No man was more foolish when he had not a pen in his hand, or more wise when he had - Samuel Johnson
CHIP DESIGNER AMD managed to corral its big customers to bring supporting kit to its Bulldozer Opteron processors launch in Munich.
AMD's latest 8-core and 16-core Bulldozer processors are vital for the firm's enterprise ambitions. At the initial Opteron server chip launch in 2003, AMD was able to showcase some impressive hardware from Acer, Dell and HP.
Dell and HP in particular are extremely important to AMD, with HP bringing both standard 2U servers and a far more interesting blade server setup.
HP's BL 465 G7 blade server has two sockets per blade, with each blade having an impressive 16 DDR3 memory slots for a total capacity of 512GB. We didn't take a picture of the more mundane 2U server as it was being dismantled in front of our eyes, but flash storage outfit Fusion IO was busy showing how its 1.2TB Iodrive Duo card can be used in conjunction with AMD's latest processors to mitigate the storage bottleneck.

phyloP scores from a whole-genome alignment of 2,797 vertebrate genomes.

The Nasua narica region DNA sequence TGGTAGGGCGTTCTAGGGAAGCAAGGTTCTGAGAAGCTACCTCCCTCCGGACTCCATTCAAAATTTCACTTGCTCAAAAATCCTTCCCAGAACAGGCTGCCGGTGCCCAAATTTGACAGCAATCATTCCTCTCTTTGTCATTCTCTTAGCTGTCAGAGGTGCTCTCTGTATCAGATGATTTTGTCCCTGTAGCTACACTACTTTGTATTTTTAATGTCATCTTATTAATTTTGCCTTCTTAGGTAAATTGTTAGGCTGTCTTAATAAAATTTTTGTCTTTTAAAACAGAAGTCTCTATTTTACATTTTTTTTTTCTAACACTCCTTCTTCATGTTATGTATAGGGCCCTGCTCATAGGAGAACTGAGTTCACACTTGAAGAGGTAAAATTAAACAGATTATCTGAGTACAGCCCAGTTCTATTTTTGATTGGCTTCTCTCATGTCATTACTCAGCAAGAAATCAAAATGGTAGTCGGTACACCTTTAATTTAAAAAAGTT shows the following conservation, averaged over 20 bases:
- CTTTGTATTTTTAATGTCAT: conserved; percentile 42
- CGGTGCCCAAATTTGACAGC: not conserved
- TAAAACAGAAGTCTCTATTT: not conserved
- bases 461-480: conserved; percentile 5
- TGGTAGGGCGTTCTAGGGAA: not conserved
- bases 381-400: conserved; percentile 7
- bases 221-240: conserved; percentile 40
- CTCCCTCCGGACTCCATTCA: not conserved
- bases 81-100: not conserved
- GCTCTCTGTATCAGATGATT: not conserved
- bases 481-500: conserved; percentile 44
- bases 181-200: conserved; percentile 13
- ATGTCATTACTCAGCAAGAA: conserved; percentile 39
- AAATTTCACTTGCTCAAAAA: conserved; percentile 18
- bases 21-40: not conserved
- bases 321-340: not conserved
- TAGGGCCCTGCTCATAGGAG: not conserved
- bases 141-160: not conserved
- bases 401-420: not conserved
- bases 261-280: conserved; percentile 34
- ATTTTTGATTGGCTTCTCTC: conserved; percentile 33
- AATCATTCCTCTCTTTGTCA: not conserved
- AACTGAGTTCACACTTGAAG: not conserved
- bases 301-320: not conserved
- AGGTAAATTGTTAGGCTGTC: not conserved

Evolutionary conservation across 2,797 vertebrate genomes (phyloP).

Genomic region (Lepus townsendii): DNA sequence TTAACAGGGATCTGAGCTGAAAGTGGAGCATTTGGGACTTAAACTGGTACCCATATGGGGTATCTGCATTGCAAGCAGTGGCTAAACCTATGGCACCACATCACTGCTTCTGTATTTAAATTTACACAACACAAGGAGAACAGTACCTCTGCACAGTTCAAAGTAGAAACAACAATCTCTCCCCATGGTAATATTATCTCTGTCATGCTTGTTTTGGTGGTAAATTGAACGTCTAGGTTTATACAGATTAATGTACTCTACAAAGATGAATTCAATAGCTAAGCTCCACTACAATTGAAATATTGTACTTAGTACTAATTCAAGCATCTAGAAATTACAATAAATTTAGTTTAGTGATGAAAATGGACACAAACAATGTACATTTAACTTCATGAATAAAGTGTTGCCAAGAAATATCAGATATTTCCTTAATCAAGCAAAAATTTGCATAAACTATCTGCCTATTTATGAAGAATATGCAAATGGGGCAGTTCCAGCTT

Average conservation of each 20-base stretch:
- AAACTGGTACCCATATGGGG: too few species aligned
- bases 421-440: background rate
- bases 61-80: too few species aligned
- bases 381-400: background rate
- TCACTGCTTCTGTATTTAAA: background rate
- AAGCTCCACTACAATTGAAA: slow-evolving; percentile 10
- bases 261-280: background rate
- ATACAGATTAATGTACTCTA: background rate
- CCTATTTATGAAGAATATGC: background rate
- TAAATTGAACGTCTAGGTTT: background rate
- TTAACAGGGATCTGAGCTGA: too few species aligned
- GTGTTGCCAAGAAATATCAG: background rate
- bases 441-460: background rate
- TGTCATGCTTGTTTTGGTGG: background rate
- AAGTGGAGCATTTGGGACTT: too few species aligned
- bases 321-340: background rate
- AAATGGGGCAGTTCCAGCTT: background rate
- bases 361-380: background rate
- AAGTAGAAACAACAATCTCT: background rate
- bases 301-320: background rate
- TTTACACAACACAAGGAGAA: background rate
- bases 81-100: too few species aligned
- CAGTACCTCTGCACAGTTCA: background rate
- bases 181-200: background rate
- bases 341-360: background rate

Dell tipped up with a very impressive 'dual' quad-socket server, which now supports a total of 128 cores in just 2U. The Dell Poweredge C6145 has 64 DDR3 slots supporting a total of 1TB of RAM, though on the machine being demoed, a mere 128GB was being shown. The four sockets you are seeing in the picture above is the top half or 1U of the server with everything being pretty much replicated beneath it. In terms of compute density, Dell's C6145 is a mighty impressive bit of kit.
Acer brought what seemed like a relatively mundane 2U dual-socket server called the AR385 F1 with the F1 being a reference to the firm's supply of server kit to the Ferrari F1 team. The 24 DIMM slots support up to a total of 192GB of DDR3 1066 or 1333 RAM.
AMD's partners have shown a small but impressive array of Bulldozer Opteron kit. Dell's 2U eight socket beast was arguably the most impressive of the lot on show in Munich, but AMD will know it needs more than just one vendor in its fight against Intel. Thankfully it has the might of HP also showing that its traditional rackmount and blade servers can make use of AMD's Bulldozer silicon. µ
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